Break clauses – a cautionary tale

September 6, 2014
All Tallents Articles Commercial law

Following on from Tom Gibbons’ recent article commenting on what Landlords and Tenants need to know about break clauses, a recent Court of Appeal case offers a timely illustration of just how inflexible the rules can be, and the kinds of difficulties that can arise.

In the case there was a break clause in a Lease which stated (amongst other things) that any notice given by the Tenant exercising the break clause had to be given under section 24(2) of the Landlord and Tenant Act 1954.

The Tenant served a notice purporting to exercise the break clause. Critically, however, the break notice did not state that it was given under section 24(2) of the Landlord and Tenant Act 1954. The Landlord therefore denied that the break clause had been validly exercised.

The Court of Appeal decided in the Landlord’s favour, finding that the notice was defective as it failed to refer to the relevant statutory provision.

Whilst it might seem harsh on the Tenant that they should be unable to exercise a break clause for the want of a particular form of wording; this was, however, in accordance with established legal principles that the Courts will require absolute compliance with any conditions attached to break clauses; a Tenant will either have complied or not, there is no room for ‘substantial compliance’ and the result of failing on any one point will invalidate the break notice.

The case serves as an illustration of just how easy it is for Tenants to get things wrong when serving break notices – in this context the formal requirements specified in Leases may well appear as ‘traps’ for unwary Tenants.  Where a Landlord and a Tenant have agreed in a Lease that certain conditions will apply to the break clause then Tenants should not be surprised that strict compliance with those conditions will be required.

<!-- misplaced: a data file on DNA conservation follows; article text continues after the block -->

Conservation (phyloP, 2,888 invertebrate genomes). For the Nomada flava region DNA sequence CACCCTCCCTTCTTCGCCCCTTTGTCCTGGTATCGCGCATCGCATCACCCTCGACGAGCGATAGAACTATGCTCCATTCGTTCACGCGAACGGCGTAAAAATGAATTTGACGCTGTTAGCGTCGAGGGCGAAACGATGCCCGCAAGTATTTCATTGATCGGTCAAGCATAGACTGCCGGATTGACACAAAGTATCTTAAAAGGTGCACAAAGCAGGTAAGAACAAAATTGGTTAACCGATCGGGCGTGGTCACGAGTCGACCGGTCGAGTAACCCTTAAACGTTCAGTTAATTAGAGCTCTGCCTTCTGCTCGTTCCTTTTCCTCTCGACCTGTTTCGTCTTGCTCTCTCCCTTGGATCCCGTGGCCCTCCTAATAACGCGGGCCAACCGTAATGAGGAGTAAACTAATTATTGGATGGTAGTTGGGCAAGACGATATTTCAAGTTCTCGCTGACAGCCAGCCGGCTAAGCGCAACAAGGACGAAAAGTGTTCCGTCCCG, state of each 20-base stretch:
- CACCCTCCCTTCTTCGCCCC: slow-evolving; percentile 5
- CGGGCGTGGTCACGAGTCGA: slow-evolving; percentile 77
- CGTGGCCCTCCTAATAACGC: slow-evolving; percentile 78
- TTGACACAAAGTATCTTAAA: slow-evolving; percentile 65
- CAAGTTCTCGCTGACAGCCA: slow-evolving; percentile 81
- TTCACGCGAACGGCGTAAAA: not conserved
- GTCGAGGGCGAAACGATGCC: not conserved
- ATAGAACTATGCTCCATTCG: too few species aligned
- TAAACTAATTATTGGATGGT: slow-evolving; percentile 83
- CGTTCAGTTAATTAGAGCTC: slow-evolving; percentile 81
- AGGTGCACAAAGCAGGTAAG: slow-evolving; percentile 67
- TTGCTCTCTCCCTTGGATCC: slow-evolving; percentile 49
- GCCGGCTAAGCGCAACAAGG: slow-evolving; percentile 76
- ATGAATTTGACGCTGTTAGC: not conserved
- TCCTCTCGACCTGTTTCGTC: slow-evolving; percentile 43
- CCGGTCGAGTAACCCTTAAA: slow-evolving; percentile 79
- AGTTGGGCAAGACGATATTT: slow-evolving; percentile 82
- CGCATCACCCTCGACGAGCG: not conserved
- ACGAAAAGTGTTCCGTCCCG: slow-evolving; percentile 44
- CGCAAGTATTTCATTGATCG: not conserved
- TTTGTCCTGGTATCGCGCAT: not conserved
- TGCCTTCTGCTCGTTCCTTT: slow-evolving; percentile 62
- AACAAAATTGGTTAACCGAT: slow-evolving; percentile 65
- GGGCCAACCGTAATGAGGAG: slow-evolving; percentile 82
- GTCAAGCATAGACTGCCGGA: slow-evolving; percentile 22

In addition, it is worth considering the potential consequences of getting it wrong; Tenants could find themselves committed to unwanted properties (and all of the liabilities that go with them) for the remainder of their Lease terms and all as a result of a failure to comply with procedural requirements. This might well affect the Tenant’s future plans and its ability to operate as planned going forward.

As a result, this case stands as a reminder that, whilst it may be tempting for Tenants to produce a simple letter concerning a break clause, this may not be enough to ensure that the break is validly exercised. As we suggested previously, the costs of getting sound advice from the outset are likely to be substantially lower than the possible costs of resolving a dispute further down the line.

For further advice in connection with break clauses, or any other commercial Landlord and Tenant matters, please contact the Commercial Law team at Tallents.

break clauses exercising a break clause landlord and tenant act 1954
Previous Post
Conservation covenants – what developers and landowners need to know
Next Post
Agricultural Property Relief – protecting your relief